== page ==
What’s palm oil?
Palm oil is most widely produced edible vegetable oil and comes from the African oil palm tree. These trees grow well in tropical areas with abundant rainfall. It is found in many, many products we eat and use every day, including cookies, crackers, candy, frozen dinners, cosmetics, shampoo, lotion, and pet food. It is also used as a biofuel.
What’s the problem?
The demand for palm oil is increasing and rainforests are being logged then burned to make space for oil palm plantations on an incomprehensible scale. Worldwide, 17 million acres of rainforest are lost each year to industrial agriculture, including palm oil production. That’s over one third of the state of Oklahoma – in one year.
Rainforests are home to millions of species and are the world’s treasure troves of biodiversity. Countless species have gone extinct or are on the verge of extinction due to this destruction. This includes the wild counterparts of some of the Zoo’s most loved species, including orangutans, Sumatran tigers, and Asian elephants. Palm oil production is rapidly spreading from Malaysia and Indonesia to tropical Africa and South America.
The palm oil problem affects people as well and plants and animals. Palm oil is a huge industry that employs millions of people. At certified sustainable plantations and mills, workers and their families have decent wages, housing, and access to schools and health clinics. At non-certified plantations and mills, conditions for workers and their families are not regulated and can be deplorable. Also, rainforests absorb and store huge quantities of carbon from human-caused carbon dioxide emissions. Reducing these forests speeds up climate change, which causes increasingly erratic weather patterns around the world, and that’s a huge problem for all of us.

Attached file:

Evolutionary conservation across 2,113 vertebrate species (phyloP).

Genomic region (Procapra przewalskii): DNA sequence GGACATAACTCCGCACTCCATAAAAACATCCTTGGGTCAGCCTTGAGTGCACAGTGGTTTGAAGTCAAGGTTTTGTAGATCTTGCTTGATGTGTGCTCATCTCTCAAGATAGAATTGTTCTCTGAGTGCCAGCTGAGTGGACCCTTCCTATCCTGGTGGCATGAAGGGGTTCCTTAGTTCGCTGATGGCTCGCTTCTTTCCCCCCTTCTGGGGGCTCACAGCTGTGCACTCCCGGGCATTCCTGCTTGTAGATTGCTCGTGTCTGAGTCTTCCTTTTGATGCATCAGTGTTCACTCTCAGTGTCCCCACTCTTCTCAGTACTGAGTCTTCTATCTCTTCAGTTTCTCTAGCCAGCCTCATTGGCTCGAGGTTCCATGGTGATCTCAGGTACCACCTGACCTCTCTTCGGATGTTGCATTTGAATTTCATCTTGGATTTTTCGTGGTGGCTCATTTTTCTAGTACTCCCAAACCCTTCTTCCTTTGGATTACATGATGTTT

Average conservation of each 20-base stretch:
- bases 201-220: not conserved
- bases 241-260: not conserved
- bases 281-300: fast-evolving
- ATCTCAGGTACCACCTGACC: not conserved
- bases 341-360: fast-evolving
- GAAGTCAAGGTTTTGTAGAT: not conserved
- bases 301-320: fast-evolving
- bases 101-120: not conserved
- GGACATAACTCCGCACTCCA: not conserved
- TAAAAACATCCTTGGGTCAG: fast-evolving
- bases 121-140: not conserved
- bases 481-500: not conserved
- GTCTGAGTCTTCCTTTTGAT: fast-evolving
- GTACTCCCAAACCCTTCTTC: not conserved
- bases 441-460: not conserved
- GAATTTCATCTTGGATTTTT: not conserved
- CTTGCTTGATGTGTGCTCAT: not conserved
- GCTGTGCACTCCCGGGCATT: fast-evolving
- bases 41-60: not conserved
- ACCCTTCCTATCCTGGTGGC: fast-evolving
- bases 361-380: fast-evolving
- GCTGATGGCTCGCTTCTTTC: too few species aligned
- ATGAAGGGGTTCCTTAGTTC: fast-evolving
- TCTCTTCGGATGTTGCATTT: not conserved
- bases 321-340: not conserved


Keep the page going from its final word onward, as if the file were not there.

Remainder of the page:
Why not boycott palm oil?
As the human population increases, the demand for edible oil increases. Oil palms are the most productive and efficient oil producing crops, generating more oil on less land. If palm oil is boycotted, another crop, like soy and canola, will take its place and require more land to produce the same amount. Additionally, major palm oil producing countries, like Malaysia and Indonesia, already struggle with poverty. Palm oil is a huge part of their economy. Without it, millions more people would be unemployed.
What is the Zoo doing?
The Zoo used money from its Round Up for Conservation Fund to partner with Rainforest Trust to buy land in Sumatra in 2016. The Zoo’s money purchased 13,000 acres of forest. The total area purchased was over 200,000 acres. This land is now designated as a protected area--safe from oil palm development and regularly patrolled to prevent illegal activity. Tigers, elephants and orangutans that live there are also protected from poachers. This year, the Zoo is using money from the Round Up for Conservation Fund to partner with Rainforest Trust to protect forest in Borneo. The total area that will be protected is over 900,000 acres. The Zoo’s money safeguards 18,248 of these acres.
The Zoo is also a member of the Roundtable on Sustainable Palm Oil (RSPO). RSPO is a non-profit organization that develops and implements global standards for sustainable palm oil. Palm oil plantations and mills have to meet several criteria to be certified as sustainable by RSPO, including not harming wildlife that enter the plantation, providing good living and working conditions for employees and their families, using the land as productively as possible, using pesticides responsibly, and not expanding to land with high conservation value. As an RSPO member, the Zoo raises awareness about the palm oil problem and promotes the use of certified sustainable palm oil.
What can you do?
If you have answered “yes” when asked to “Round Up” your purchases at the Zoo, you have already helped protect rainforests, orangutans, tigers, elephants and hundreds more species. You have the power to help protect rainforests and endangered species every day by choosing to buy products made with certified sustainable palm oil. Please download this palm oil shopping app for iPhone or Android, developed by our fellow RSPO member, Cheyenne Mountain Zoo. It’s easy to use and will help you make the right choices for a healthier planet.
– Dr. Rebecca Snyder, Zoo conservation and science curator
Photo credits: Cheyenne Mountain Zoo